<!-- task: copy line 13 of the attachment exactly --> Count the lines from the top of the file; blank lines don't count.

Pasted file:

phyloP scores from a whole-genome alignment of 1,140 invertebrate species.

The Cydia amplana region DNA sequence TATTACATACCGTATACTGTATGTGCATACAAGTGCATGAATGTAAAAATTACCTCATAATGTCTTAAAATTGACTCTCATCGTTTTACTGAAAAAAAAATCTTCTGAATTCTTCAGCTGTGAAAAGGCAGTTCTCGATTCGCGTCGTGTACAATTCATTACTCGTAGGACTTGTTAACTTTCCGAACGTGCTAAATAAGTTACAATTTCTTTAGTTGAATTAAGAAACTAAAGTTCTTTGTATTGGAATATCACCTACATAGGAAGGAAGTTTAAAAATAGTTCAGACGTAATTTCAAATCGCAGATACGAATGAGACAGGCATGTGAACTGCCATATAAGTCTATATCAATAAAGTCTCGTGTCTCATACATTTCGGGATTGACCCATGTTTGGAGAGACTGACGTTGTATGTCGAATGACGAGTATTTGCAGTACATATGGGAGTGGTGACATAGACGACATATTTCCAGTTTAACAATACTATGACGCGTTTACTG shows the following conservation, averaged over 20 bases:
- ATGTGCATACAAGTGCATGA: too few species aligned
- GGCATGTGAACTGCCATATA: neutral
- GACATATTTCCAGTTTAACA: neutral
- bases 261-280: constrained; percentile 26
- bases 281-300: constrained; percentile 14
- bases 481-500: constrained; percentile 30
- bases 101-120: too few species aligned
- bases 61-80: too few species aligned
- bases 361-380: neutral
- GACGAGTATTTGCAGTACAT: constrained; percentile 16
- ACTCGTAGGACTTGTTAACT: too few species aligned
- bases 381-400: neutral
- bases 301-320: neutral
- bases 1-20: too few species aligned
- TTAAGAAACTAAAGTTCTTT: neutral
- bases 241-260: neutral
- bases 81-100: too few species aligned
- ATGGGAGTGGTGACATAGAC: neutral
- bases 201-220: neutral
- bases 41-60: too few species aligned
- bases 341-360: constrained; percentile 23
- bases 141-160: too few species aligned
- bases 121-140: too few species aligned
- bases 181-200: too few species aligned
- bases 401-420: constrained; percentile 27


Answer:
- ACTCGTAGGACTTGTTAACT: too few species aligned